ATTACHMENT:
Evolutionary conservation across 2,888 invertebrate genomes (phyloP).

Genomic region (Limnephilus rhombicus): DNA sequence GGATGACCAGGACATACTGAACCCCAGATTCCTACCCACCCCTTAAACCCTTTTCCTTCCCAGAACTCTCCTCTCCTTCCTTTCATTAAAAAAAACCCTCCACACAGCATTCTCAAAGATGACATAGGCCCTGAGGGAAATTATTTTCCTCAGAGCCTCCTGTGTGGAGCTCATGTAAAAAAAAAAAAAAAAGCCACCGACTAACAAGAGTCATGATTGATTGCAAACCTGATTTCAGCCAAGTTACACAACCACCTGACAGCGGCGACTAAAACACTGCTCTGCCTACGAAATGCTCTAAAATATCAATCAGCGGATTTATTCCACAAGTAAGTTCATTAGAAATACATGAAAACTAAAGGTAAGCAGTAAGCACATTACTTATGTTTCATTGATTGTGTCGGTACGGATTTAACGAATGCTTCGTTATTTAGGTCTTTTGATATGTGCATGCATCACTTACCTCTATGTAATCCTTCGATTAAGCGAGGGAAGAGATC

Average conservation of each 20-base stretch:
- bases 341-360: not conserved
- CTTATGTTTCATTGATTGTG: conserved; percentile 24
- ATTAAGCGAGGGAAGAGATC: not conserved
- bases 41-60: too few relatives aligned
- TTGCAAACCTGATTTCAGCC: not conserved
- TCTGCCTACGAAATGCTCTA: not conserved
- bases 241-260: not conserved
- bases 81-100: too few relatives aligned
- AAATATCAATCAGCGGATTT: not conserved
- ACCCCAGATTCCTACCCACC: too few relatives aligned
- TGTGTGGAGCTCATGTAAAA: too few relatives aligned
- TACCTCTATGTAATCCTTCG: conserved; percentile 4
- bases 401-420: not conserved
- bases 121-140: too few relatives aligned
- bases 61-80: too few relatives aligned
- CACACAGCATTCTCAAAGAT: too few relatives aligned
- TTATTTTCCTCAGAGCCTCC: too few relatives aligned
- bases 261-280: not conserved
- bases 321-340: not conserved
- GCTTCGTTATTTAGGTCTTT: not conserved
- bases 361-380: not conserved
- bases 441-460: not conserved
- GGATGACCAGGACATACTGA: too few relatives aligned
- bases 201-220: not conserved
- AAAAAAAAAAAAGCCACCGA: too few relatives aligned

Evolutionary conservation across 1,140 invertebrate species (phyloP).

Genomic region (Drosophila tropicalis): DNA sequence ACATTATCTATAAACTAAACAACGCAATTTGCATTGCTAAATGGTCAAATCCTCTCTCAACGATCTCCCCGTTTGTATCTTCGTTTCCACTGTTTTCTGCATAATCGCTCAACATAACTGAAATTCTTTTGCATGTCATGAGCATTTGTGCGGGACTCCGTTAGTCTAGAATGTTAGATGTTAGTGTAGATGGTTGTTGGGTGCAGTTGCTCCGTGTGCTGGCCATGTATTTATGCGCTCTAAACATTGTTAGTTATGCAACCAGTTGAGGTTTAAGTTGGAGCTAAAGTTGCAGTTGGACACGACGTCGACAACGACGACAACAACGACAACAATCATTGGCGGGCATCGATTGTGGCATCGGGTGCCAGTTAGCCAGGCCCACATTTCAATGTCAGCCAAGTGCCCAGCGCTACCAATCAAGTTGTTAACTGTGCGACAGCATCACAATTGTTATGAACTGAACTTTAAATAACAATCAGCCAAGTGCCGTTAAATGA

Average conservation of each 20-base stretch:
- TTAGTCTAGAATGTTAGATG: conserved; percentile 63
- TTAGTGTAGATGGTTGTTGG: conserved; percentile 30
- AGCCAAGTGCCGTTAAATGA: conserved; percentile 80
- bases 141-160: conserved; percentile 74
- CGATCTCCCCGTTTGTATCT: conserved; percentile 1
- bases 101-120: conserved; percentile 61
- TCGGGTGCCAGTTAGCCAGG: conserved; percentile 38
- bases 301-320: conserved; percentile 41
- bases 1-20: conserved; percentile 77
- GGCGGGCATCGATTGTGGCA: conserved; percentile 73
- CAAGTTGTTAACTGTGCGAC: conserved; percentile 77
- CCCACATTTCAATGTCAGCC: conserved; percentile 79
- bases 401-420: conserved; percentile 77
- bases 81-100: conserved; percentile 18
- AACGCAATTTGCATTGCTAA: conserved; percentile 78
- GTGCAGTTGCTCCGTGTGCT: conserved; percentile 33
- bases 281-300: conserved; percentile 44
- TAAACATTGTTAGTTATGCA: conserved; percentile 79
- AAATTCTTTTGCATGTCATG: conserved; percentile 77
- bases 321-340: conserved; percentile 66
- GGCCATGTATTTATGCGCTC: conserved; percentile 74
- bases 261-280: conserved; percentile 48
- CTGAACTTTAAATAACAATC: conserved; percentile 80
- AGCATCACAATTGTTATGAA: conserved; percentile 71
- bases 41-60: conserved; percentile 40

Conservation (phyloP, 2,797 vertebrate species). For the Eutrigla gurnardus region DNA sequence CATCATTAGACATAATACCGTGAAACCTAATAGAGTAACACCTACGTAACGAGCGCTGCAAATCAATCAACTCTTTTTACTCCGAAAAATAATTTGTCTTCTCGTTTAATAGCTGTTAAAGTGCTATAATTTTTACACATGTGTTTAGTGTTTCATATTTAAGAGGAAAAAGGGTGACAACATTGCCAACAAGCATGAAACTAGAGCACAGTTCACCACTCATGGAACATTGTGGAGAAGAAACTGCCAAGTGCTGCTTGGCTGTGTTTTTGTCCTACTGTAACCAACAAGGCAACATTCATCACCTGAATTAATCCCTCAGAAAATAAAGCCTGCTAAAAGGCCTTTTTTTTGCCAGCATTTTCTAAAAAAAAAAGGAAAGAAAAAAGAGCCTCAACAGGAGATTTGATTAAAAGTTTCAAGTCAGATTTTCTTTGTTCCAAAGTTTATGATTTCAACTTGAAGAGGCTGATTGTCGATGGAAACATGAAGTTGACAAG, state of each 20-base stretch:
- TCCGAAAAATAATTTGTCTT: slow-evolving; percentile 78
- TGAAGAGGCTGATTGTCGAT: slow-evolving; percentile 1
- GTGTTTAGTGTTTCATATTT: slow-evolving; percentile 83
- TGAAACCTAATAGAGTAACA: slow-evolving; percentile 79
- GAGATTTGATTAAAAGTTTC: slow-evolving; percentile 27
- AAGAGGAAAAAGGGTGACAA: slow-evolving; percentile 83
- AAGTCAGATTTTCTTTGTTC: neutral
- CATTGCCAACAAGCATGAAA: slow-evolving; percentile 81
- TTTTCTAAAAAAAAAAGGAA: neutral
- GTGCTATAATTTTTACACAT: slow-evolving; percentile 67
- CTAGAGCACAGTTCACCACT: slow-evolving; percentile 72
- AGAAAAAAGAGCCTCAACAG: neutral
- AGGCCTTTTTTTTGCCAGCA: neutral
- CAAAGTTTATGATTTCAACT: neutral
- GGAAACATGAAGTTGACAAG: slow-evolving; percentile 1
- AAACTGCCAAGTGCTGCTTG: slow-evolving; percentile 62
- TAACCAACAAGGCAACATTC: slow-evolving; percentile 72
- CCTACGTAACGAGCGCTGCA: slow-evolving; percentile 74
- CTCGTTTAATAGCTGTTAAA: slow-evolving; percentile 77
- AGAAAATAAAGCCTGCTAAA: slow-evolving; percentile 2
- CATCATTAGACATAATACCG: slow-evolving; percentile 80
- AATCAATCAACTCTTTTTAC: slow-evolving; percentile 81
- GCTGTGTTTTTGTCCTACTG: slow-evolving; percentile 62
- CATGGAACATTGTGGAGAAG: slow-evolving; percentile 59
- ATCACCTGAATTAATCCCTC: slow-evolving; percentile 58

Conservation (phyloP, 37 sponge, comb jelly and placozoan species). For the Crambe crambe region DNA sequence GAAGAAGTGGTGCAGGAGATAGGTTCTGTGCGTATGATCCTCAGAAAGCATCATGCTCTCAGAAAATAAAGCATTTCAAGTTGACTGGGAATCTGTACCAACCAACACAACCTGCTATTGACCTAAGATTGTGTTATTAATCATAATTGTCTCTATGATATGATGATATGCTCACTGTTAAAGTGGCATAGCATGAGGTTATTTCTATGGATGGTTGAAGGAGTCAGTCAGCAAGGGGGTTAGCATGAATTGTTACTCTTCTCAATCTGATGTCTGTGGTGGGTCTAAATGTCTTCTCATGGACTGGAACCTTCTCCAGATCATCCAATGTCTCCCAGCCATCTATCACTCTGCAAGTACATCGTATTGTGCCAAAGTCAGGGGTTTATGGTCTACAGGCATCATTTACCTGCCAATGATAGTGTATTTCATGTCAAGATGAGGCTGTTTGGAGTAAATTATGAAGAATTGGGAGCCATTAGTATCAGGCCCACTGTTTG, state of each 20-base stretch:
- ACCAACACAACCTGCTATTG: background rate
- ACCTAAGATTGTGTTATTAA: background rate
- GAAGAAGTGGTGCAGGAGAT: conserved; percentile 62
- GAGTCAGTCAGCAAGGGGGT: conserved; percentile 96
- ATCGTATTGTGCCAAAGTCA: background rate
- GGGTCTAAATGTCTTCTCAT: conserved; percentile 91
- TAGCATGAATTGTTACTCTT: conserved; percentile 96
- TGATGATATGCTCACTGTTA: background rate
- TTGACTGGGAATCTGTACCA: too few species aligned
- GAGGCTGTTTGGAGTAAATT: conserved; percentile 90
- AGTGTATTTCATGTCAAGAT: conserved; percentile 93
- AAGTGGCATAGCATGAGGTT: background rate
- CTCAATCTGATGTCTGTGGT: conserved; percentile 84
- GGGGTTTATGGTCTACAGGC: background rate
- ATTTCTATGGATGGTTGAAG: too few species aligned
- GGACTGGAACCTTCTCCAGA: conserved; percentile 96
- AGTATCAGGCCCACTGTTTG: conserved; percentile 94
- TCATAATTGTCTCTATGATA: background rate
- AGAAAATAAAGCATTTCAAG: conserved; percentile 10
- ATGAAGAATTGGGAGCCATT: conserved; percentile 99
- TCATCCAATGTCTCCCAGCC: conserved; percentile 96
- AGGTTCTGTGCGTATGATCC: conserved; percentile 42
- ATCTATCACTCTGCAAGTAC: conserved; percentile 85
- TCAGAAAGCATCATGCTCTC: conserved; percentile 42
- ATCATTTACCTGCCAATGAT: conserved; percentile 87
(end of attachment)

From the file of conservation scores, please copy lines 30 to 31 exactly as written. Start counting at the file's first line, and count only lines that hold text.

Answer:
Genomic region (Drosophila tropicalis): DNA sequence ACATTATCTATAAACTAAACAACGCAATTTGCATTGCTAAATGGTCAAATCCTCTCTCAACGATCTCCCCGTTTGTATCTTCGTTTCCACTGTTTTCTGCATAATCGCTCAACATAACTGAAATTCTTTTGCATGTCATGAGCATTTGTGCGGGACTCCGTTAGTCTAGAATGTTAGATGTTAGTGTAGATGGTTGTTGGGTGCAGTTGCTCCGTGTGCTGGCCATGTATTTATGCGCTCTAAACATTGTTAGTTATGCAACCAGTTGAGGTTTAAGTTGGAGCTAAAGTTGCAGTTGGACACGACGTCGACAACGACGACAACAACGACAACAATCATTGGCGGGCATCGATTGTGGCATCGGGTGCCAGTTAGCCAGGCCCACATTTCAATGTCAGCCAAGTGCCCAGCGCTACCAATCAAGTTGTTAACTGTGCGACAGCATCACAATTGTTATGAACTGAACTTTAAATAACAATCAGCCAAGTGCCGTTAAATGA

Average conservation of each 20-base stretch: